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Events for December 12, 2018
Wed, Dec 12, 2018
Viterbi School of Engineering Undergraduate Admission
This half day program is designed for prospective freshmen (HS seniors and younger) and family members. Meet USC includes an information session on the University and the Admission process, a student led walking tour of campus, and a meeting with us in the Viterbi School. During the engineering session we will discuss the curriculum, research opportunities, hands-on projects, entrepreneurial support programs, and other aspects of the engineering school. Meet USC is designed to answer all of your questions about USC, the application process, and financial aid.
Reservations are required for Meet USC. This program occurs twice, once at 8:30 a.m. and again at 12:30 p.m.
Please make sure to check availability and register online for the session you wish to attend. Also, remember to list an Engineering major as your \"intended major\" on the webform!
Audiences: Everyone Is Invited
Contact: Rebecca Kinnon
Zap Meets Momentum: New Stochastic Approximation Algorithms and Applications to Reinforcement Learning
Wed, Dec 12, 2018 @ 12:00 PM - 01:00 PM
Ming Hsieh Department of Electrical and Computer Engineering
Conferences, Lectures, & Seminars
Speaker: Adithya Devaraj, University of Florida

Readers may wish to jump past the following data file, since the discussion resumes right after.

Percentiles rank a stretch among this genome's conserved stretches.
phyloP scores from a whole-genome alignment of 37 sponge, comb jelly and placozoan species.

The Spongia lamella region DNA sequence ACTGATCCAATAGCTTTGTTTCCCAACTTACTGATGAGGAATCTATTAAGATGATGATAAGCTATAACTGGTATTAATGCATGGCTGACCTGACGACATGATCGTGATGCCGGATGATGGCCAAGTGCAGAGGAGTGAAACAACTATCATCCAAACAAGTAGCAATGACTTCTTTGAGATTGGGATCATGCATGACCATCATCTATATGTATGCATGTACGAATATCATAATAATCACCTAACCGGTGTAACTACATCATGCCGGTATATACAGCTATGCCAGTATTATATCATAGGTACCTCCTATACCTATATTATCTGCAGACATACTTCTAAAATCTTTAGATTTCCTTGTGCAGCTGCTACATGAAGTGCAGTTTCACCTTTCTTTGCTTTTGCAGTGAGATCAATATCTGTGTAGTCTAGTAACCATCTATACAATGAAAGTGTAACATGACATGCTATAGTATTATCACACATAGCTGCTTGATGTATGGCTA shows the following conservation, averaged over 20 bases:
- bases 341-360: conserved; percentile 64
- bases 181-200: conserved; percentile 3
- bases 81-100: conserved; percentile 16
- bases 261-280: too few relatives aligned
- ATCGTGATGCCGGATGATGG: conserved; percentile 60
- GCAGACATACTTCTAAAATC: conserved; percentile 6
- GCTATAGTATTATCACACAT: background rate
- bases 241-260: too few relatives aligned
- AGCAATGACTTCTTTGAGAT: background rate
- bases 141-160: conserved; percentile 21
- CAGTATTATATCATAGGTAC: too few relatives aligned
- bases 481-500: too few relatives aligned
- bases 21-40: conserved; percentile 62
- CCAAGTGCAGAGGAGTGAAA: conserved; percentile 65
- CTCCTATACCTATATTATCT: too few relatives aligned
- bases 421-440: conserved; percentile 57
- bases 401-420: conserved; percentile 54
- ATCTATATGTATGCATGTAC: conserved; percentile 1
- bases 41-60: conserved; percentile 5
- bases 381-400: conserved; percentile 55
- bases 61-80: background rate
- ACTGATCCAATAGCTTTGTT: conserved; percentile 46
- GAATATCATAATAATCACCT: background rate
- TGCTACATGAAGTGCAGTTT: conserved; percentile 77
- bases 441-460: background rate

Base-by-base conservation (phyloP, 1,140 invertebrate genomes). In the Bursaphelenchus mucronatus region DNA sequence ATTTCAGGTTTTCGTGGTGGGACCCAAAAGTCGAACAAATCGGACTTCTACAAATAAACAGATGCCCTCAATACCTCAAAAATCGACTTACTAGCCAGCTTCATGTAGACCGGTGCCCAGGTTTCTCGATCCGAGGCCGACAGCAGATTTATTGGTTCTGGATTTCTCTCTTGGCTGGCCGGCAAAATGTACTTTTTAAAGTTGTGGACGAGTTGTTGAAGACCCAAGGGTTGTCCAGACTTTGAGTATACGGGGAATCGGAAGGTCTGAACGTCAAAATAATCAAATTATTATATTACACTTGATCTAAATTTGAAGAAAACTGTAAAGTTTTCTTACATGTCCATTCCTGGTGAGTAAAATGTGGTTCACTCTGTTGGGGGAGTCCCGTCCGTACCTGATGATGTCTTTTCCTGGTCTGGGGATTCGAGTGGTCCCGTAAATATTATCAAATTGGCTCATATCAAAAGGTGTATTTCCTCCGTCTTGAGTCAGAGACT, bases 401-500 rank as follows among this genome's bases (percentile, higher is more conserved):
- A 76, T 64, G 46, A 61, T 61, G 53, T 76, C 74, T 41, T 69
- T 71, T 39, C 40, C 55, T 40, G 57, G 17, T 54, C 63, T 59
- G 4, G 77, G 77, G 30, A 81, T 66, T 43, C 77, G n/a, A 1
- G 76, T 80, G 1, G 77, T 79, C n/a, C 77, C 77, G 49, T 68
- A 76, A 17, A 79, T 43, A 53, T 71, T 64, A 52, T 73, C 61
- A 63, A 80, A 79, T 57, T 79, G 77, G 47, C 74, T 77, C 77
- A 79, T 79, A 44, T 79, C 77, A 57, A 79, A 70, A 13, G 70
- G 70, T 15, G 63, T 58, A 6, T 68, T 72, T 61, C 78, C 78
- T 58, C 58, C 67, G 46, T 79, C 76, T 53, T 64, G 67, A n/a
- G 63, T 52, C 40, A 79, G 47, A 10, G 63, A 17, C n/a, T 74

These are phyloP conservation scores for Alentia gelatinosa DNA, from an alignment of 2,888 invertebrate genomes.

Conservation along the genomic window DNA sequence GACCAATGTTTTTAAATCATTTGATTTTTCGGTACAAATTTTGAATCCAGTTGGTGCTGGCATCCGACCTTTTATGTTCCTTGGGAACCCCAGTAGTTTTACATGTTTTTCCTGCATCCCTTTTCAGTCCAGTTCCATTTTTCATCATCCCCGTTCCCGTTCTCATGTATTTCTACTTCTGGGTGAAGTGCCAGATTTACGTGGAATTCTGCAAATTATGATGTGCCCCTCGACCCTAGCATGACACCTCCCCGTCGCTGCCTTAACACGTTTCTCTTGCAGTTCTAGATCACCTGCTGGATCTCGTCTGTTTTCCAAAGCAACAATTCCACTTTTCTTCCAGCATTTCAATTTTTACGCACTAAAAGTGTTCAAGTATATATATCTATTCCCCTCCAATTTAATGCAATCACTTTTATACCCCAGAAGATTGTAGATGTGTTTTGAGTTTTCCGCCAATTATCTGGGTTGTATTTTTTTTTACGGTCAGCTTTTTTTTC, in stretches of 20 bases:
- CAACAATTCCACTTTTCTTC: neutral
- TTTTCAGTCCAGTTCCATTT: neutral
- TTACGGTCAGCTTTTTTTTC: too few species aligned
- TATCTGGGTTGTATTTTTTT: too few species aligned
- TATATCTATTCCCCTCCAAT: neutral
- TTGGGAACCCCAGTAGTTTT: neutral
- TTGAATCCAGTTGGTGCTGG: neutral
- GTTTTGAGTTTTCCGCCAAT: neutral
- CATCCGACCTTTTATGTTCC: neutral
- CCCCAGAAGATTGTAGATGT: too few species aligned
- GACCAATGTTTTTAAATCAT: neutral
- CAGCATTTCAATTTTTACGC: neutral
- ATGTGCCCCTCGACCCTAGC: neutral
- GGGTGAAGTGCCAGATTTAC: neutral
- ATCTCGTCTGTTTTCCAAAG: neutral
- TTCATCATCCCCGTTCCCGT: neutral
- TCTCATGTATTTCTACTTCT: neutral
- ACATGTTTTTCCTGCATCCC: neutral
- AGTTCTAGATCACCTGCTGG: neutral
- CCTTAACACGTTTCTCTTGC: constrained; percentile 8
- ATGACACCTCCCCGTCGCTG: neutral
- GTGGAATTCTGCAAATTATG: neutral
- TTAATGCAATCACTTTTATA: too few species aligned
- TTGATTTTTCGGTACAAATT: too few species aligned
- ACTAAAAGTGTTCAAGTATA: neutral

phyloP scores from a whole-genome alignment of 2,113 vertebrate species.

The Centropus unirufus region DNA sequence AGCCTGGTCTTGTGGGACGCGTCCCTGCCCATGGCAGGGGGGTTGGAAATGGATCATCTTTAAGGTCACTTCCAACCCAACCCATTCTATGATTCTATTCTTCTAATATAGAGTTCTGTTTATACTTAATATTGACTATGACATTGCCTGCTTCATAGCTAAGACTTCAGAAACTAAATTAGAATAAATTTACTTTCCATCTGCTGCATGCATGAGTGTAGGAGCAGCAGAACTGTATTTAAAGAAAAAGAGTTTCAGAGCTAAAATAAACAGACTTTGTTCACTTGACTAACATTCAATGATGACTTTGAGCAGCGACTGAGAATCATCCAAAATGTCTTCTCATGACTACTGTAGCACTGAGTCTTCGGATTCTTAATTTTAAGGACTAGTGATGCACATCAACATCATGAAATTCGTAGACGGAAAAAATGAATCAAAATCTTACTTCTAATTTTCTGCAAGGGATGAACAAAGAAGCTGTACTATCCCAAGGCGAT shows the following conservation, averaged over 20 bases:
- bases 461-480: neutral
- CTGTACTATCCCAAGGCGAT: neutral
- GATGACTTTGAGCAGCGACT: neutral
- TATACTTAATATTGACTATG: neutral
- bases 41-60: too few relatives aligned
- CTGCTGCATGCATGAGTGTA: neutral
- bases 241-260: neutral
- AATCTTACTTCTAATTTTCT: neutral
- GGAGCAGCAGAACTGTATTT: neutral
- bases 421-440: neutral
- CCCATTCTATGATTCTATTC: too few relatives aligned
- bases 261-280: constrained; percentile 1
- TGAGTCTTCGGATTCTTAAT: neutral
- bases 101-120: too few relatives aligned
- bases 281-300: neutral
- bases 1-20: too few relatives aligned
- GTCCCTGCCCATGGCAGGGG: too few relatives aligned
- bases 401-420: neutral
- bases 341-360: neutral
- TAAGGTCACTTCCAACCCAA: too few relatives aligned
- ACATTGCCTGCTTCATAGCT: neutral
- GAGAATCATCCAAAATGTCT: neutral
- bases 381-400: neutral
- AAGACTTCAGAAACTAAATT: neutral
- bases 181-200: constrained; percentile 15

Talk Title: Zap Meets Momentum: New Stochastic Approximation Algorithms and Applications to Reinforcement Learning
Series: Center for Cyber-Physical Systems and Internet of Things
Abstract: Stochastic approximation algorithms are used to approximate solutions to fixed point equations that involve expectations of functions with respect to possibly unknown distributions. Among many algorithms in machine learning, reinforcement learning algorithms such as TD- and Q-learning are two of its most famous applications.
This talk will provide an overview of stochastic approximation, with focus on optimizing the rate of convergence. Based on this general theory, the well known slow convergence of Q-learning is explained: the variance of the algorithm is typically infinite.
Three new Q-learning algorithms are introduced to dramatically improve performance:
(i) The Zap Q-learning algorithm that has provably optimal asymptotic variance, and resembles the Newton-Raphson method in a deterministic setting
(ii) The PolSA algorithm that is based on Polyak\'s momentum technique, but with a specialized matrix momentum, and
(iii) The NeSA algorithm based on Nesterov\'s acceleration technique
Analysis of (ii) and (iii) require entirely new analytic techniques. One approach is via coupling: conditions are established under which the parameter estimates obtained using the PolSA algorithm couple with those obtained using the Newton-Raphson based algorithm. Numerical examples confirm this behavior and the remarkable performance of these algorithms.
Biography: Adithya Devaraj is a Ph.D. student at the University of Florida where he works with Prof. Sean Meyn. The focus of his research has been variance reduction in stochastic approximation algorithms with application to reinforcement learning. He has held visiting/research positions at the Indian Institute of Science, Bangalore, Inria, Paris, and the Simons Institute for the Theory of Computing at UC Berkeley.
Host: Rahul Jain
Audiences: Everyone Is Invited
Contact: Talyia White